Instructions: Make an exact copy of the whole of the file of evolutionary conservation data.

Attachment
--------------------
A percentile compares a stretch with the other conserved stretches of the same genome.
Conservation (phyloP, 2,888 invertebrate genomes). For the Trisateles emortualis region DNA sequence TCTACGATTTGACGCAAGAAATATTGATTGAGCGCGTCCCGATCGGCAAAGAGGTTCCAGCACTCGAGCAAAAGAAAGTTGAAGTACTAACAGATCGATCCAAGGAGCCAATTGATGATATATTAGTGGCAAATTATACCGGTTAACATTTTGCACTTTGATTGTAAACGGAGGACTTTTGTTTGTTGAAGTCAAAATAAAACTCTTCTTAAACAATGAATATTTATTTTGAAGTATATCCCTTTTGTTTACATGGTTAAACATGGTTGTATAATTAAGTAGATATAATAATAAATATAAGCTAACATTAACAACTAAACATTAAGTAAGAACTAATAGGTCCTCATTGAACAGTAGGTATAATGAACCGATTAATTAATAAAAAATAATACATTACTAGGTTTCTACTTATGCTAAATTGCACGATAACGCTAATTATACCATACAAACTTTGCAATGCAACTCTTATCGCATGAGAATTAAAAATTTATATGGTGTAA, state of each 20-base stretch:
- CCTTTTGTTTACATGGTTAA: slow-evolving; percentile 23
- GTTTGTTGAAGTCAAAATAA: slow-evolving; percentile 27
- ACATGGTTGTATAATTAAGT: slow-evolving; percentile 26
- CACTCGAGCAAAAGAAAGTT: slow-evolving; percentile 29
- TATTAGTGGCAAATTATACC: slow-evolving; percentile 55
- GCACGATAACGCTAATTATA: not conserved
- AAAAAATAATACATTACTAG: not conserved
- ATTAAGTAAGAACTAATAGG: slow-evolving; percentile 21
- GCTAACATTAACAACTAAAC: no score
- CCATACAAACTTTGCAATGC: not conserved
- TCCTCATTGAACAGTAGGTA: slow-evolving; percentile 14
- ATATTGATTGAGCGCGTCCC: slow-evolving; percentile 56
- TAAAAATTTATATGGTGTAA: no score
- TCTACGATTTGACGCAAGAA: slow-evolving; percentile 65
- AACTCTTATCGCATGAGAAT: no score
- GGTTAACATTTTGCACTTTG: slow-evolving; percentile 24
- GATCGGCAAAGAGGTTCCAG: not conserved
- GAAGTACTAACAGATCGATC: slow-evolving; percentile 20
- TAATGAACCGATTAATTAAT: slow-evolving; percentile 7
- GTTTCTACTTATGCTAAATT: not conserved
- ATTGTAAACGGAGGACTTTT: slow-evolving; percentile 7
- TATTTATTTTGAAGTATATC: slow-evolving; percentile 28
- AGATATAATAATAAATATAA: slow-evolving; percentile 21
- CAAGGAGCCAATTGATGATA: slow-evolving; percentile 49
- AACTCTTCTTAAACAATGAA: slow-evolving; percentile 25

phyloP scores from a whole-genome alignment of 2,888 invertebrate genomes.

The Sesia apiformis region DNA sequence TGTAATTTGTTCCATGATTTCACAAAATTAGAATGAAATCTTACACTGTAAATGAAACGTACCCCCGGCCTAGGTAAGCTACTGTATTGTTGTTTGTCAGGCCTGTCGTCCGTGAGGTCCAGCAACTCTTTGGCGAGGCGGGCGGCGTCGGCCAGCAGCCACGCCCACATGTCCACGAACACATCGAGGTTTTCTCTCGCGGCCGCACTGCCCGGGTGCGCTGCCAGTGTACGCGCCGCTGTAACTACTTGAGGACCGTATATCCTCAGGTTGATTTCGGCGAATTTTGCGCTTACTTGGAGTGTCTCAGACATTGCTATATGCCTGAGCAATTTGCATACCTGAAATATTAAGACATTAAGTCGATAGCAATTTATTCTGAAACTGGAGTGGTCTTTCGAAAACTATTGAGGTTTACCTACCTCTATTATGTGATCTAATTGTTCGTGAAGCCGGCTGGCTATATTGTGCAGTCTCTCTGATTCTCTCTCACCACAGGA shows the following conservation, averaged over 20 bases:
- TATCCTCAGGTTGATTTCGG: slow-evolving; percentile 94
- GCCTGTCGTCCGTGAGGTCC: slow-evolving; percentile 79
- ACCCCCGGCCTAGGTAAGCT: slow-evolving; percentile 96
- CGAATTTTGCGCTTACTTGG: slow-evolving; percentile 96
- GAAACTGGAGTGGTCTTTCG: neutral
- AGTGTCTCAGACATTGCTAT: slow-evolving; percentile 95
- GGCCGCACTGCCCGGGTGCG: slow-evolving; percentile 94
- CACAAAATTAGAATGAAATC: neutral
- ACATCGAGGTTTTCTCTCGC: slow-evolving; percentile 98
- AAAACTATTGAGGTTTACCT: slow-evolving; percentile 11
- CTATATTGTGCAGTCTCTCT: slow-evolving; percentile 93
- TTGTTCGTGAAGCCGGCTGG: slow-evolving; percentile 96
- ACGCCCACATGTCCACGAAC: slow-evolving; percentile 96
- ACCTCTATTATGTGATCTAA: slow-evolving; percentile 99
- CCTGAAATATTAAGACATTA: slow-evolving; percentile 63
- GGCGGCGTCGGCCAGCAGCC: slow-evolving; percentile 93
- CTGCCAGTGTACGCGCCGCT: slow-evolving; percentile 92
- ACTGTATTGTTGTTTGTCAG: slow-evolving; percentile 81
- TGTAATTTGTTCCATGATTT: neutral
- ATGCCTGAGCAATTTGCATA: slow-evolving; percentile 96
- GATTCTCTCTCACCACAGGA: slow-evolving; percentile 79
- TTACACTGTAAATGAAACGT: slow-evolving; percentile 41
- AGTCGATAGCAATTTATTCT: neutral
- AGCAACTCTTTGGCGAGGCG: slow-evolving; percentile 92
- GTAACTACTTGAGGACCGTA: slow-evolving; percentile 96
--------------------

A percentile compares a stretch with the other conserved stretches of the same genome.
Conservation (phyloP, 2,888 invertebrate genomes). For the Trisateles emortualis region DNA sequence TCTACGATTTGACGCAAGAAATATTGATTGAGCGCGTCCCGATCGGCAAAGAGGTTCCAGCACTCGAGCAAAAGAAAGTTGAAGTACTAACAGATCGATCCAAGGAGCCAATTGATGATATATTAGTGGCAAATTATACCGGTTAACATTTTGCACTTTGATTGTAAACGGAGGACTTTTGTTTGTTGAAGTCAAAATAAAACTCTTCTTAAACAATGAATATTTATTTTGAAGTATATCCCTTTTGTTTACATGGTTAAACATGGTTGTATAATTAAGTAGATATAATAATAAATATAAGCTAACATTAACAACTAAACATTAAGTAAGAACTAATAGGTCCTCATTGAACAGTAGGTATAATGAACCGATTAATTAATAAAAAATAATACATTACTAGGTTTCTACTTATGCTAAATTGCACGATAACGCTAATTATACCATACAAACTTTGCAATGCAACTCTTATCGCATGAGAATTAAAAATTTATATGGTGTAA, state of each 20-base stretch:
- CCTTTTGTTTACATGGTTAA: slow-evolving; percentile 23
- GTTTGTTGAAGTCAAAATAA: slow-evolving; percentile 27
- ACATGGTTGTATAATTAAGT: slow-evolving; percentile 26
- CACTCGAGCAAAAGAAAGTT: slow-evolving; percentile 29
- TATTAGTGGCAAATTATACC: slow-evolving; percentile 55
- GCACGATAACGCTAATTATA: not conserved
- AAAAAATAATACATTACTAG: not conserved
- ATTAAGTAAGAACTAATAGG: slow-evolving; percentile 21
- GCTAACATTAACAACTAAAC: no score
- CCATACAAACTTTGCAATGC: not conserved
- TCCTCATTGAACAGTAGGTA: slow-evolving; percentile 14
- ATATTGATTGAGCGCGTCCC: slow-evolving; percentile 56
- TAAAAATTTATATGGTGTAA: no score
- TCTACGATTTGACGCAAGAA: slow-evolving; percentile 65
- AACTCTTATCGCATGAGAAT: no score
- GGTTAACATTTTGCACTTTG: slow-evolving; percentile 24
- GATCGGCAAAGAGGTTCCAG: not conserved
- GAAGTACTAACAGATCGATC: slow-evolving; percentile 20
- TAATGAACCGATTAATTAAT: slow-evolving; percentile 7
- GTTTCTACTTATGCTAAATT: not conserved
- ATTGTAAACGGAGGACTTTT: slow-evolving; percentile 7
- TATTTATTTTGAAGTATATC: slow-evolving; percentile 28
- AGATATAATAATAAATATAA: slow-evolving; percentile 21
- CAAGGAGCCAATTGATGATA: slow-evolving; percentile 49
- AACTCTTCTTAAACAATGAA: slow-evolving; percentile 25

phyloP scores from a whole-genome alignment of 2,888 invertebrate genomes.

The Sesia apiformis region DNA sequence TGTAATTTGTTCCATGATTTCACAAAATTAGAATGAAATCTTACACTGTAAATGAAACGTACCCCCGGCCTAGGTAAGCTACTGTATTGTTGTTTGTCAGGCCTGTCGTCCGTGAGGTCCAGCAACTCTTTGGCGAGGCGGGCGGCGTCGGCCAGCAGCCACGCCCACATGTCCACGAACACATCGAGGTTTTCTCTCGCGGCCGCACTGCCCGGGTGCGCTGCCAGTGTACGCGCCGCTGTAACTACTTGAGGACCGTATATCCTCAGGTTGATTTCGGCGAATTTTGCGCTTACTTGGAGTGTCTCAGACATTGCTATATGCCTGAGCAATTTGCATACCTGAAATATTAAGACATTAAGTCGATAGCAATTTATTCTGAAACTGGAGTGGTCTTTCGAAAACTATTGAGGTTTACCTACCTCTATTATGTGATCTAATTGTTCGTGAAGCCGGCTGGCTATATTGTGCAGTCTCTCTGATTCTCTCTCACCACAGGA shows the following conservation, averaged over 20 bases:
- TATCCTCAGGTTGATTTCGG: slow-evolving; percentile 94
- GCCTGTCGTCCGTGAGGTCC: slow-evolving; percentile 79
- ACCCCCGGCCTAGGTAAGCT: slow-evolving; percentile 96
- CGAATTTTGCGCTTACTTGG: slow-evolving; percentile 96
- GAAACTGGAGTGGTCTTTCG: neutral
- AGTGTCTCAGACATTGCTAT: slow-evolving; percentile 95
- GGCCGCACTGCCCGGGTGCG: slow-evolving; percentile 94
- CACAAAATTAGAATGAAATC: neutral
- ACATCGAGGTTTTCTCTCGC: slow-evolving; percentile 98
- AAAACTATTGAGGTTTACCT: slow-evolving; percentile 11
- CTATATTGTGCAGTCTCTCT: slow-evolving; percentile 93
- TTGTTCGTGAAGCCGGCTGG: slow-evolving; percentile 96
- ACGCCCACATGTCCACGAAC: slow-evolving; percentile 96
- ACCTCTATTATGTGATCTAA: slow-evolving; percentile 99
- CCTGAAATATTAAGACATTA: slow-evolving; percentile 63
- GGCGGCGTCGGCCAGCAGCC: slow-evolving; percentile 93
- CTGCCAGTGTACGCGCCGCT: slow-evolving; percentile 92
- ACTGTATTGTTGTTTGTCAG: slow-evolving; percentile 81
- TGTAATTTGTTCCATGATTT: neutral
- ATGCCTGAGCAATTTGCATA: slow-evolving; percentile 96
- GATTCTCTCTCACCACAGGA: slow-evolving; percentile 79
- TTACACTGTAAATGAAACGT: slow-evolving; percentile 41
- AGTCGATAGCAATTTATTCT: neutral
- AGCAACTCTTTGGCGAGGCG: slow-evolving; percentile 92
- GTAACTACTTGAGGACCGTA: slow-evolving; percentile 96